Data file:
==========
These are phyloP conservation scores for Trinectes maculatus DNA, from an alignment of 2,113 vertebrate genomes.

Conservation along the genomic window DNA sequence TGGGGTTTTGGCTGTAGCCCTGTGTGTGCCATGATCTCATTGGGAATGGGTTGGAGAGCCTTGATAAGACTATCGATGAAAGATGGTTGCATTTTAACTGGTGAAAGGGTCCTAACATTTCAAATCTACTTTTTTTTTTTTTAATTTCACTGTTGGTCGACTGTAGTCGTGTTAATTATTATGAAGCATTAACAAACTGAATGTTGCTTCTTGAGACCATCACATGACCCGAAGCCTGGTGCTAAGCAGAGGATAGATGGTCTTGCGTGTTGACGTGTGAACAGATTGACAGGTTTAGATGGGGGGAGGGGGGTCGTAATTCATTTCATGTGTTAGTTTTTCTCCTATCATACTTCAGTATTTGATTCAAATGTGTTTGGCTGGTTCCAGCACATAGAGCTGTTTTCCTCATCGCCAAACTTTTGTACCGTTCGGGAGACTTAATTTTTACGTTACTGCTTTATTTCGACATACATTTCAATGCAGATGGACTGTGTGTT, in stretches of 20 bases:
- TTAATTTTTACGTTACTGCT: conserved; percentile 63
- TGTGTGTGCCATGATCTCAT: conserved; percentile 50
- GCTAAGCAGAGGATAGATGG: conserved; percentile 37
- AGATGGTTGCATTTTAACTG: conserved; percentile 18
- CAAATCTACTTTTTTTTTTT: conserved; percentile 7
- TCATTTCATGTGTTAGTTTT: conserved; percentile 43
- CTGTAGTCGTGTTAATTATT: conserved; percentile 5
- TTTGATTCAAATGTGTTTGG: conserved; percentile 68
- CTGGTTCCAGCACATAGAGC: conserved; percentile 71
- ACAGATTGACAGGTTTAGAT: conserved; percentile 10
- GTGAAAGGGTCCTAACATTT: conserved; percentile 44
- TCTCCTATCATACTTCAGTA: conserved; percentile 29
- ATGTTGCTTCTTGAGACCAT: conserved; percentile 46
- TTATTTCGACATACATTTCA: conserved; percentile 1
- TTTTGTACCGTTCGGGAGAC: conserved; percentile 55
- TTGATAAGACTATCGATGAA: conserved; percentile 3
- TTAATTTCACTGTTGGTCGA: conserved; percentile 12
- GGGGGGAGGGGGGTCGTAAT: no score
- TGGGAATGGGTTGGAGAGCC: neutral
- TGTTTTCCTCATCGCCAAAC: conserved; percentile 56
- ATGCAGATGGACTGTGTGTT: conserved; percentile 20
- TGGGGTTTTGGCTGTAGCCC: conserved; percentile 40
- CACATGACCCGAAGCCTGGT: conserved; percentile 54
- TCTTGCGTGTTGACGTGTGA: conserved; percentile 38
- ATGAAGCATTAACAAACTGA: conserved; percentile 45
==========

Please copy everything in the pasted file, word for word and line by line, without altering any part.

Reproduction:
These are phyloP conservation scores for Trinectes maculatus DNA, from an alignment of 2,113 vertebrate genomes.

Conservation along the genomic window DNA sequence TGGGGTTTTGGCTGTAGCCCTGTGTGTGCCATGATCTCATTGGGAATGGGTTGGAGAGCCTTGATAAGACTATCGATGAAAGATGGTTGCATTTTAACTGGTGAAAGGGTCCTAACATTTCAAATCTACTTTTTTTTTTTTTAATTTCACTGTTGGTCGACTGTAGTCGTGTTAATTATTATGAAGCATTAACAAACTGAATGTTGCTTCTTGAGACCATCACATGACCCGAAGCCTGGTGCTAAGCAGAGGATAGATGGTCTTGCGTGTTGACGTGTGAACAGATTGACAGGTTTAGATGGGGGGAGGGGGGTCGTAATTCATTTCATGTGTTAGTTTTTCTCCTATCATACTTCAGTATTTGATTCAAATGTGTTTGGCTGGTTCCAGCACATAGAGCTGTTTTCCTCATCGCCAAACTTTTGTACCGTTCGGGAGACTTAATTTTTACGTTACTGCTTTATTTCGACATACATTTCAATGCAGATGGACTGTGTGTT, in stretches of 20 bases:
- TTAATTTTTACGTTACTGCT: conserved; percentile 63
- TGTGTGTGCCATGATCTCAT: conserved; percentile 50
- GCTAAGCAGAGGATAGATGG: conserved; percentile 37
- AGATGGTTGCATTTTAACTG: conserved; percentile 18
- CAAATCTACTTTTTTTTTTT: conserved; percentile 7
- TCATTTCATGTGTTAGTTTT: conserved; percentile 43
- CTGTAGTCGTGTTAATTATT: conserved; percentile 5
- TTTGATTCAAATGTGTTTGG: conserved; percentile 68
- CTGGTTCCAGCACATAGAGC: conserved; percentile 71
- ACAGATTGACAGGTTTAGAT: conserved; percentile 10
- GTGAAAGGGTCCTAACATTT: conserved; percentile 44
- TCTCCTATCATACTTCAGTA: conserved; percentile 29
- ATGTTGCTTCTTGAGACCAT: conserved; percentile 46
- TTATTTCGACATACATTTCA: conserved; percentile 1
- TTTTGTACCGTTCGGGAGAC: conserved; percentile 55
- TTGATAAGACTATCGATGAA: conserved; percentile 3
- TTAATTTCACTGTTGGTCGA: conserved; percentile 12
- GGGGGGAGGGGGGTCGTAAT: no score
- TGGGAATGGGTTGGAGAGCC: neutral
- TGTTTTCCTCATCGCCAAAC: conserved; percentile 56
- ATGCAGATGGACTGTGTGTT: conserved; percentile 20
- TGGGGTTTTGGCTGTAGCCC: conserved; percentile 40
- CACATGACCCGAAGCCTGGT: conserved; percentile 54
- TCTTGCGTGTTGACGTGTGA: conserved; percentile 38
- ATGAAGCATTAACAAACTGA: conserved; percentile 45